Habitat spoke recently with Sami Najjar, a co-partner at Sandra Greer Real Estate.
Elevators must have door-lock monitoring installed by the end of the year. Has that got co-op and condo boards scrambling?
Yes, definitely. This is a new requirement based on an unfortunate incident that happened several years ago. They're trying to prevent this from happening again.
You manage a building where this issue is much larger than door-lock monitoring.
I sure do. In this building the elevator equipment is more than 50 years old. The controller is in serious need of replacement, ASAP.
So this goes beyond the regulation on the door lock?
Yes, and therefore it makes sense to take care of this major work while you’re dealing with the new regulations. The board summarized what it had done before I began managing the building, and then gave me a proposal from the previous management company that said, “The board reviewed this proposal, they're ready to execute, and you need to execute this proposal." So I began digging into the paperwork and reading the proposal they gave me.
It didn’t feel right, so I started asking questions. I contacted the company that issued the proposal. I got some information from it, including the name of a consulting company, and I reached out to the consultants. I discovered that an evaluation was done, but specs were not provided to secure bids. To perform an elevator project like this you need a scope of work, you need a plan to execute.
And the board members didn't have that?
They didn't have that, no. The consulting company was very clear. It said: "I wasn't hired to do specs. I was hired to do an evaluation, and I presented the evaluation report." So it appears that someone took that evaluation report and sent it out to several vendors. The proposal the board chose called for replacing the controller and keeping the old motor. Putting new equipment on old components and trying to match them together can sometimes work, or it can create more problems.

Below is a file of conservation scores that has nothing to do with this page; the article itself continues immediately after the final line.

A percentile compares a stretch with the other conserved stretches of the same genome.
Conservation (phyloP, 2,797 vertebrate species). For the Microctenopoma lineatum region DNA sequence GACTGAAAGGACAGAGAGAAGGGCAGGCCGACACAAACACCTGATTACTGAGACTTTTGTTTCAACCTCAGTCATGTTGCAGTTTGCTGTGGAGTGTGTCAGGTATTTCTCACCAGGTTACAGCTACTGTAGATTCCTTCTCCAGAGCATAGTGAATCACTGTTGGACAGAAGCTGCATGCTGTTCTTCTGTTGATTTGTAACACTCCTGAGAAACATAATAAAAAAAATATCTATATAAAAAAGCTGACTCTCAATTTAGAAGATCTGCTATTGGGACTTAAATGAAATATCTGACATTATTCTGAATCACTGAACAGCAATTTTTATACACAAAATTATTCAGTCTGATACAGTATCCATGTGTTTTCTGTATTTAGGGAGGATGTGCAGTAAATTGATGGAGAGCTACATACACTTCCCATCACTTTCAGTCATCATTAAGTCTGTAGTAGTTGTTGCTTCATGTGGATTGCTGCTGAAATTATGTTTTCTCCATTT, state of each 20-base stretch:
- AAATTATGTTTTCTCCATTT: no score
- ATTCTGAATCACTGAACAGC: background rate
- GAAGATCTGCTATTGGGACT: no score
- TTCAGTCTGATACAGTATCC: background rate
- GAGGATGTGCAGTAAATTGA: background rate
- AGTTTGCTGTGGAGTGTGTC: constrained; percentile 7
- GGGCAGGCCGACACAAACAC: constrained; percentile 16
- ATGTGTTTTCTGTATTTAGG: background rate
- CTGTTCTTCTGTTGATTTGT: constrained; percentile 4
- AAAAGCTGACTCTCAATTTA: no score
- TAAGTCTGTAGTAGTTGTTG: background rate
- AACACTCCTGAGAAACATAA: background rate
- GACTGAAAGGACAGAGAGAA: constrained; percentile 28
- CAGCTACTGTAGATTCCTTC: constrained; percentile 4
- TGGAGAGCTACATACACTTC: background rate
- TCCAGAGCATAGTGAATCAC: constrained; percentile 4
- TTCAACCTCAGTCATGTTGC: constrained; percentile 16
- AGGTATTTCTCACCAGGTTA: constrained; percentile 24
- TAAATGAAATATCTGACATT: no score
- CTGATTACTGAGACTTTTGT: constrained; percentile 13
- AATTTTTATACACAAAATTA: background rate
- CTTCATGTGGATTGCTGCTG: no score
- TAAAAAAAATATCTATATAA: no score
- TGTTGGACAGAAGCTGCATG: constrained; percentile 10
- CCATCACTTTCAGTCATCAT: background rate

So this was not a well-conceived fix.
No, it wasn’t, because of many reasons: time, money, and lack of planning. I reached out to another consulting company, and it said the same thing: "You're adding new stuff to the old stuff, and you're taking a chance." I held conference calls with board representatives and the new consulting company, and we got two proposals. One is to do a full scope of work; the other is to implement the proposal we have. Because of the time crunch, we have to execute what we have, and we began doing all the required legwork for this project.
I get a call from one of the principals at the elevator company: “We are stretched very thin by the new rule and by people deciding to do a modernization at the same time. Since we are still in the review level with your building, not yet in contract, we are not going to be able to attend to you until next year."
So the elevator company backed out?
It backed out. So I reached out to my elevator consultant, and he said, “You are starting from scratch right now, and you have to go ahead with a full modernization. We’ll have to take the elevator out of service the first week of January 2020 so we can be in compliance with the city code.
What’s the No. 1 thing boards can do to avoid having this happen in their building?
No. 1 is proper planning. You can't do an elevator project – especially with all the rules and regulations and safety features, and the service you have to provide to your residents – without proper planning. You need to hire a consultant who can give you a scope of work and specs that you can send out to multiple bidders. Our consulting company is in the process of developing the specs as we speak.
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